From: Proceedings 10th World Congress of Cryosurgery
Hepatic cryotherapy - a well-established treatment for primary and secondary liver cancer

November 1998
DI Morris
UNSW Department of Surgery, St. George Hospital, Sydney, Australia

Hepatic cryotherapy has now been used in over 2,000 patients with liver cancer identified by a recent world survey of 72 users. While safety is good with a total of 33 deaths, 18% of these were due to cryoshock. The majority of s es were in USA/Canada - 55, Europe - 10, and Asia/Australia - 5. There is published literature on 867 patients, mortality 1.6%, significant hemorrhage 3.9%. Survival data is more limited - one small study reported 5-year survival of 78% in colorectal cancer, but median survival of 26 months has been reported in two larger studies, including our own. Our own analysis of prognostic factors in 195 patients identified the following as independently associated with a good outcome: low pre-op CEA, normalization of CEA, small lesion diameter (< 3 cm), absence of extra hepatic disease, complete cryo treatment, synchronous development of liver metastases and good/moderate differentiation of the primary tumor. Echogenicity of lesions was also prognostic.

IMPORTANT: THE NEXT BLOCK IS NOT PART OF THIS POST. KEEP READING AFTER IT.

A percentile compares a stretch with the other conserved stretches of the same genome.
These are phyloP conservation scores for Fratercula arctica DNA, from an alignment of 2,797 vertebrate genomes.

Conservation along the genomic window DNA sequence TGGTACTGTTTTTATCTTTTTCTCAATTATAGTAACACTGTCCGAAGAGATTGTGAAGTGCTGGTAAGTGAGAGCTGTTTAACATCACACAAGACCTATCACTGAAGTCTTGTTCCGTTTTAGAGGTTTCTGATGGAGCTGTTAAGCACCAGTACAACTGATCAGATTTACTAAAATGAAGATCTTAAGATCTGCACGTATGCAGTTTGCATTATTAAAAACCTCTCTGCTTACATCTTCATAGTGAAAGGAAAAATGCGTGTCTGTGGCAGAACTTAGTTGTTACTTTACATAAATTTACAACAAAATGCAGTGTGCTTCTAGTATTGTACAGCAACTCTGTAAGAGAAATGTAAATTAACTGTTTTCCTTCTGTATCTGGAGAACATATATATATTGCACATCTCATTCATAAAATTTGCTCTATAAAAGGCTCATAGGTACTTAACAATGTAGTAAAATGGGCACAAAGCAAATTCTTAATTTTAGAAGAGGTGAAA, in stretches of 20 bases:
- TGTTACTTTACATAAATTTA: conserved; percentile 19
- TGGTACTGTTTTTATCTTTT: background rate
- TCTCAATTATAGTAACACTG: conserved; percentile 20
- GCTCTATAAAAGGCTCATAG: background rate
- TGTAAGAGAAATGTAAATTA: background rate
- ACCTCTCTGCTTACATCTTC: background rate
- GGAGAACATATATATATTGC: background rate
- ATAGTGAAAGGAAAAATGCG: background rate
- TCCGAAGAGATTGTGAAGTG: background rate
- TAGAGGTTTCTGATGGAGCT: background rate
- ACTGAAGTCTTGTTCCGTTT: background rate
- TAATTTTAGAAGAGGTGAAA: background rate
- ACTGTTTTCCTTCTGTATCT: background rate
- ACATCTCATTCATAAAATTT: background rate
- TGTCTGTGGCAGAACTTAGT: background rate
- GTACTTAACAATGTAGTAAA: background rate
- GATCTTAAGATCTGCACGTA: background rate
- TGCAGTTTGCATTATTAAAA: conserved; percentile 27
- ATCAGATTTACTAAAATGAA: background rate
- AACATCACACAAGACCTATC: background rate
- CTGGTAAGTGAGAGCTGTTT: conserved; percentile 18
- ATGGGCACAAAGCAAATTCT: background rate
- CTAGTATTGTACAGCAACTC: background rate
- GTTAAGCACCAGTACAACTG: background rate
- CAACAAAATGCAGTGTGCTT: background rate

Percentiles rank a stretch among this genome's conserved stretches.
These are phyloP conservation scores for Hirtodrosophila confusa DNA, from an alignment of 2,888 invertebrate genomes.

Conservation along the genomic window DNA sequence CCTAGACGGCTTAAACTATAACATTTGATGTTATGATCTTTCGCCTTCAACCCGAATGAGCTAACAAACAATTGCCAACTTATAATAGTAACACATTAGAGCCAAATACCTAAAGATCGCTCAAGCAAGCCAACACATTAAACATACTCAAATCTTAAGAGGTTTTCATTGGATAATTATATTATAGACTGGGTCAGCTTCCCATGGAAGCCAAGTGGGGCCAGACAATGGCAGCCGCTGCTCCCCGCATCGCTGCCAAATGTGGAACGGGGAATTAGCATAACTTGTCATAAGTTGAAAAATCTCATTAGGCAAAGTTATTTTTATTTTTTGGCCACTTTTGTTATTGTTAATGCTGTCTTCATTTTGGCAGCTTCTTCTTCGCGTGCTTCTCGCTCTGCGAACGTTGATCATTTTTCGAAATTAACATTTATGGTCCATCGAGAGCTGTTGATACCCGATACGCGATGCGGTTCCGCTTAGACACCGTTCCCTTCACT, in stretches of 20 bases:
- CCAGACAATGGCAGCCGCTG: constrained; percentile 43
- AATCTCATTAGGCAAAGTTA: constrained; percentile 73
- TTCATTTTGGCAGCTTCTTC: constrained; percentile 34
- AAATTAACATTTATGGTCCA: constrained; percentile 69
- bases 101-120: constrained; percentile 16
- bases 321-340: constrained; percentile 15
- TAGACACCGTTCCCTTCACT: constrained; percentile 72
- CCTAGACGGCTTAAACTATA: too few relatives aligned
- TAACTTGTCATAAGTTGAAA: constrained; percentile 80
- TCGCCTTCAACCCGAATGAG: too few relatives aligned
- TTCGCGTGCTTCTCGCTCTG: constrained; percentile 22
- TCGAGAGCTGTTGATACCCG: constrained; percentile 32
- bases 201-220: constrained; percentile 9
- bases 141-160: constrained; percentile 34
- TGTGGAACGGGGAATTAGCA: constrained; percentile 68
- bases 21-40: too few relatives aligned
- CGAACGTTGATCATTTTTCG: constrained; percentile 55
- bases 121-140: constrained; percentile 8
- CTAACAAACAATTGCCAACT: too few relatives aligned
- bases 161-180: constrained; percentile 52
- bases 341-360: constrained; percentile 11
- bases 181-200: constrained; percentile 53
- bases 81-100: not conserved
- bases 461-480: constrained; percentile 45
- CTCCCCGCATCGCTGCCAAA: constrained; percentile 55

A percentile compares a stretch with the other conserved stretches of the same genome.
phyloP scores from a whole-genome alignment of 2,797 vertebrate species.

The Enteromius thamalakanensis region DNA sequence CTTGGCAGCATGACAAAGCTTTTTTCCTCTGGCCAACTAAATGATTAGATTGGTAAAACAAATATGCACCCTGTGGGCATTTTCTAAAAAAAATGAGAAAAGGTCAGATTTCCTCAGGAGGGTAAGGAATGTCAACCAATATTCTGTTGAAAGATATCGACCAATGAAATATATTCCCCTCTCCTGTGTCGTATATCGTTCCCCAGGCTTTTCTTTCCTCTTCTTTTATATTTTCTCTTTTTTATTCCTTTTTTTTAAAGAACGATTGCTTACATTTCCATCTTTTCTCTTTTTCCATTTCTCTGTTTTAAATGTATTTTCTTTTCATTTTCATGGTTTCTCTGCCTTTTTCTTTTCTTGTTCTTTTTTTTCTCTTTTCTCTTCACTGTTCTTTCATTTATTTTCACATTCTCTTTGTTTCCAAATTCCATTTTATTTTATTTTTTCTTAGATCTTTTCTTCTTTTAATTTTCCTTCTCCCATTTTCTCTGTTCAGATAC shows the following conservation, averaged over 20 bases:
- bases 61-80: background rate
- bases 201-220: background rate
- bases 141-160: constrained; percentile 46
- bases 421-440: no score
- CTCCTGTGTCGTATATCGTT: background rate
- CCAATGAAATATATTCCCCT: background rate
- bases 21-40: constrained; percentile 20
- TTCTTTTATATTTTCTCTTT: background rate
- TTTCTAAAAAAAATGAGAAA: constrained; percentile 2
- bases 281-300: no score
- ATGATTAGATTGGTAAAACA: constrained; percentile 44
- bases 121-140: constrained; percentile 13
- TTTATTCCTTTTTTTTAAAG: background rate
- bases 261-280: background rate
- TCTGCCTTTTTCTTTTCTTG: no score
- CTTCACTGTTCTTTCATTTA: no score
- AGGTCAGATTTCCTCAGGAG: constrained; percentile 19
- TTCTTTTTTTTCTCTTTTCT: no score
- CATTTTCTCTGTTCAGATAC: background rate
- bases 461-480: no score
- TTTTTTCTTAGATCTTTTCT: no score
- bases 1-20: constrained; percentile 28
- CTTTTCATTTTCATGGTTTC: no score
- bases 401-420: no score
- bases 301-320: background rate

For hepatoma, a total of 200 patients with 5-year survival of up to 64% for lesions < 5 cm has been reported.

Cryotherapy can also be an important adjunct to liver resection. We now have experience of cryotherapy to the other lobe of the liver, at the time of resection in 20 patients, with a good fall in CEA and survival at 1 2 years of 88 and 60% and median survival of 32 months. Resection edge cryotherapy for involved or close resection margins in 44 patients has been associated with low recurrence rates. Only 5 have developed edge recurrence.

Our animal research program has included work on a rat model of cryshock which has clearly linked Cytokine (IL6, TNF) release with the volume of cryo destruction and serum AST. Pharmacological attempts to modify cryoshock are in progress.


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